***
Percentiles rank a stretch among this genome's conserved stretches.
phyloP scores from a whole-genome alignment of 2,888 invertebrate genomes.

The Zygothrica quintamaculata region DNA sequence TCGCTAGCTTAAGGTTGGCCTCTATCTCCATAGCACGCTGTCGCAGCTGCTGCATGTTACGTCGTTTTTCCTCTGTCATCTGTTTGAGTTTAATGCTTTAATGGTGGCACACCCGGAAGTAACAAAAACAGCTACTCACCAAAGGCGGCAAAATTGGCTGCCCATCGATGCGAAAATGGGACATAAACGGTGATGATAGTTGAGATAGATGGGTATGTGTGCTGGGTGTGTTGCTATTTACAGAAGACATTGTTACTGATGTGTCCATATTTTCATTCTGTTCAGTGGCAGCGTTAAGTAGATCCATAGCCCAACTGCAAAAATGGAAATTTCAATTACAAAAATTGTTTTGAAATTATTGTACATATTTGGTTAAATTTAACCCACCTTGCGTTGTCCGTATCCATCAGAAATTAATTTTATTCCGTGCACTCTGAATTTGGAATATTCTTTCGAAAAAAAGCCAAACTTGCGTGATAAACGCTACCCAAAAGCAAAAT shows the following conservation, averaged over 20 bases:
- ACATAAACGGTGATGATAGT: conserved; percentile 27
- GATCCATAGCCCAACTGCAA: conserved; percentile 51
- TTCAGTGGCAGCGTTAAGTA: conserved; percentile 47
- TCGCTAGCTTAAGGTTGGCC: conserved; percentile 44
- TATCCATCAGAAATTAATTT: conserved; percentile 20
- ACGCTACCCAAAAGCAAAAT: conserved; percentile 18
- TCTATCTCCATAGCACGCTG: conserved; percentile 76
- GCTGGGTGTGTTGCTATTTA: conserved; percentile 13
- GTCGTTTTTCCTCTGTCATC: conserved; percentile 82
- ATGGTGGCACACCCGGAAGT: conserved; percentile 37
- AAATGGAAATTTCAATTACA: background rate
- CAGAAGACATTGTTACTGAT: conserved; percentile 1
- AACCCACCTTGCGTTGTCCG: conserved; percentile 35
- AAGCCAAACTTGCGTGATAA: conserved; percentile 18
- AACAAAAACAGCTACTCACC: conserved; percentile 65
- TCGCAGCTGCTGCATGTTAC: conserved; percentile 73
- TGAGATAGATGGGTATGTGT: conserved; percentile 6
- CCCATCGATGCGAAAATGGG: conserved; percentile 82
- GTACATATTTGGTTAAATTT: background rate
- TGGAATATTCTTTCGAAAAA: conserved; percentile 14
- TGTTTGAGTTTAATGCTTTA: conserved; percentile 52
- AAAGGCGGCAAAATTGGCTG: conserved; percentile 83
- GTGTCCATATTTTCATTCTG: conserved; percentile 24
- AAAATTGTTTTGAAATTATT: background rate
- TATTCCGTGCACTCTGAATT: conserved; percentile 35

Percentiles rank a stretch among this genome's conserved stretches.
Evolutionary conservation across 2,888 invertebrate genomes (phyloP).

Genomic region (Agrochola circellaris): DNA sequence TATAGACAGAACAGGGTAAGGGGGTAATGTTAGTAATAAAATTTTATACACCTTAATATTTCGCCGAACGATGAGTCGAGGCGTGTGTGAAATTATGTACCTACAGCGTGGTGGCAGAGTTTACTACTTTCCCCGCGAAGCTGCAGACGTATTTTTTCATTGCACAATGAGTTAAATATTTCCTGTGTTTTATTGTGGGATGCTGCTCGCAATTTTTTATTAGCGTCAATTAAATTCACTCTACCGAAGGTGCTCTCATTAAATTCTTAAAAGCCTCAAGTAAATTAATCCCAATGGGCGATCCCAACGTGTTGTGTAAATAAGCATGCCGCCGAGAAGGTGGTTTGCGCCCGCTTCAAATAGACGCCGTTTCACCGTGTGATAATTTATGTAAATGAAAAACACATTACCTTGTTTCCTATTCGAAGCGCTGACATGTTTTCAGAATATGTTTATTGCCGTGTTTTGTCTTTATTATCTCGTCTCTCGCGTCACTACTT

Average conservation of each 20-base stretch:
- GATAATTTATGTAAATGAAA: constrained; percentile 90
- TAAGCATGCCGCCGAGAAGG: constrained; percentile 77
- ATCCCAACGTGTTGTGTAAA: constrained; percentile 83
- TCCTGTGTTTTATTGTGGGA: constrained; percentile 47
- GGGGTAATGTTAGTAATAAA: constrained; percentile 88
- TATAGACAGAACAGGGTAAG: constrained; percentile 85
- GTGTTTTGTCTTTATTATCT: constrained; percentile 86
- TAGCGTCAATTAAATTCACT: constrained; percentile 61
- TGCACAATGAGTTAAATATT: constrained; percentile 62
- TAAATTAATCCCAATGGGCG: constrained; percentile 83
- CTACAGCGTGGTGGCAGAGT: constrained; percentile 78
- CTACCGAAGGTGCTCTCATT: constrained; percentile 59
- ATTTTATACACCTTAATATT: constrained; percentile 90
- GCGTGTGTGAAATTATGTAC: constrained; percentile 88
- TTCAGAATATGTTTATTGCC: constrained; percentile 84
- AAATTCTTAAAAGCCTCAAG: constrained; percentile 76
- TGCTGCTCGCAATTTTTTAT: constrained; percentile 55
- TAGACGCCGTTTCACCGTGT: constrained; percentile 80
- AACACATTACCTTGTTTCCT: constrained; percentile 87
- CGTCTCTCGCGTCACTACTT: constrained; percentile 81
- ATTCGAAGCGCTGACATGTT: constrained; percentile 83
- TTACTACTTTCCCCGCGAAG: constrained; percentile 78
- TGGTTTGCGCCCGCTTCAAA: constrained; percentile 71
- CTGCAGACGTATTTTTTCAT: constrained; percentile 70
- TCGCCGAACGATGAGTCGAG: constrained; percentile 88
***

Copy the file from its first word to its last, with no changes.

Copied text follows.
Percentiles rank a stretch among this genome's conserved stretches.
phyloP scores from a whole-genome alignment of 2,888 invertebrate genomes.

The Zygothrica quintamaculata region DNA sequence TCGCTAGCTTAAGGTTGGCCTCTATCTCCATAGCACGCTGTCGCAGCTGCTGCATGTTACGTCGTTTTTCCTCTGTCATCTGTTTGAGTTTAATGCTTTAATGGTGGCACACCCGGAAGTAACAAAAACAGCTACTCACCAAAGGCGGCAAAATTGGCTGCCCATCGATGCGAAAATGGGACATAAACGGTGATGATAGTTGAGATAGATGGGTATGTGTGCTGGGTGTGTTGCTATTTACAGAAGACATTGTTACTGATGTGTCCATATTTTCATTCTGTTCAGTGGCAGCGTTAAGTAGATCCATAGCCCAACTGCAAAAATGGAAATTTCAATTACAAAAATTGTTTTGAAATTATTGTACATATTTGGTTAAATTTAACCCACCTTGCGTTGTCCGTATCCATCAGAAATTAATTTTATTCCGTGCACTCTGAATTTGGAATATTCTTTCGAAAAAAAGCCAAACTTGCGTGATAAACGCTACCCAAAAGCAAAAT shows the following conservation, averaged over 20 bases:
- ACATAAACGGTGATGATAGT: conserved; percentile 27
- GATCCATAGCCCAACTGCAA: conserved; percentile 51
- TTCAGTGGCAGCGTTAAGTA: conserved; percentile 47
- TCGCTAGCTTAAGGTTGGCC: conserved; percentile 44
- TATCCATCAGAAATTAATTT: conserved; percentile 20
- ACGCTACCCAAAAGCAAAAT: conserved; percentile 18
- TCTATCTCCATAGCACGCTG: conserved; percentile 76
- GCTGGGTGTGTTGCTATTTA: conserved; percentile 13
- GTCGTTTTTCCTCTGTCATC: conserved; percentile 82
- ATGGTGGCACACCCGGAAGT: conserved; percentile 37
- AAATGGAAATTTCAATTACA: background rate
- CAGAAGACATTGTTACTGAT: conserved; percentile 1
- AACCCACCTTGCGTTGTCCG: conserved; percentile 35
- AAGCCAAACTTGCGTGATAA: conserved; percentile 18
- AACAAAAACAGCTACTCACC: conserved; percentile 65
- TCGCAGCTGCTGCATGTTAC: conserved; percentile 73
- TGAGATAGATGGGTATGTGT: conserved; percentile 6
- CCCATCGATGCGAAAATGGG: conserved; percentile 82
- GTACATATTTGGTTAAATTT: background rate
- TGGAATATTCTTTCGAAAAA: conserved; percentile 14
- TGTTTGAGTTTAATGCTTTA: conserved; percentile 52
- AAAGGCGGCAAAATTGGCTG: conserved; percentile 83
- GTGTCCATATTTTCATTCTG: conserved; percentile 24
- AAAATTGTTTTGAAATTATT: background rate
- TATTCCGTGCACTCTGAATT: conserved; percentile 35

Percentiles rank a stretch among this genome's conserved stretches.
Evolutionary conservation across 2,888 invertebrate genomes (phyloP).

Genomic region (Agrochola circellaris): DNA sequence TATAGACAGAACAGGGTAAGGGGGTAATGTTAGTAATAAAATTTTATACACCTTAATATTTCGCCGAACGATGAGTCGAGGCGTGTGTGAAATTATGTACCTACAGCGTGGTGGCAGAGTTTACTACTTTCCCCGCGAAGCTGCAGACGTATTTTTTCATTGCACAATGAGTTAAATATTTCCTGTGTTTTATTGTGGGATGCTGCTCGCAATTTTTTATTAGCGTCAATTAAATTCACTCTACCGAAGGTGCTCTCATTAAATTCTTAAAAGCCTCAAGTAAATTAATCCCAATGGGCGATCCCAACGTGTTGTGTAAATAAGCATGCCGCCGAGAAGGTGGTTTGCGCCCGCTTCAAATAGACGCCGTTTCACCGTGTGATAATTTATGTAAATGAAAAACACATTACCTTGTTTCCTATTCGAAGCGCTGACATGTTTTCAGAATATGTTTATTGCCGTGTTTTGTCTTTATTATCTCGTCTCTCGCGTCACTACTT

Average conservation of each 20-base stretch:
- GATAATTTATGTAAATGAAA: constrained; percentile 90
- TAAGCATGCCGCCGAGAAGG: constrained; percentile 77
- ATCCCAACGTGTTGTGTAAA: constrained; percentile 83
- TCCTGTGTTTTATTGTGGGA: constrained; percentile 47
- GGGGTAATGTTAGTAATAAA: constrained; percentile 88
- TATAGACAGAACAGGGTAAG: constrained; percentile 85
- GTGTTTTGTCTTTATTATCT: constrained; percentile 86
- TAGCGTCAATTAAATTCACT: constrained; percentile 61
- TGCACAATGAGTTAAATATT: constrained; percentile 62
- TAAATTAATCCCAATGGGCG: constrained; percentile 83
- CTACAGCGTGGTGGCAGAGT: constrained; percentile 78
- CTACCGAAGGTGCTCTCATT: constrained; percentile 59
- ATTTTATACACCTTAATATT: constrained; percentile 90
- GCGTGTGTGAAATTATGTAC: constrained; percentile 88
- TTCAGAATATGTTTATTGCC: constrained; percentile 84
- AAATTCTTAAAAGCCTCAAG: constrained; percentile 76
- TGCTGCTCGCAATTTTTTAT: constrained; percentile 55
- TAGACGCCGTTTCACCGTGT: constrained; percentile 80
- AACACATTACCTTGTTTCCT: constrained; percentile 87
- CGTCTCTCGCGTCACTACTT: constrained; percentile 81
- ATTCGAAGCGCTGACATGTT: constrained; percentile 83
- TTACTACTTTCCCCGCGAAG: constrained; percentile 78
- TGGTTTGCGCCCGCTTCAAA: constrained; percentile 71
- CTGCAGACGTATTTTTTCAT: constrained; percentile 70
- TCGCCGAACGATGAGTCGAG: constrained; percentile 88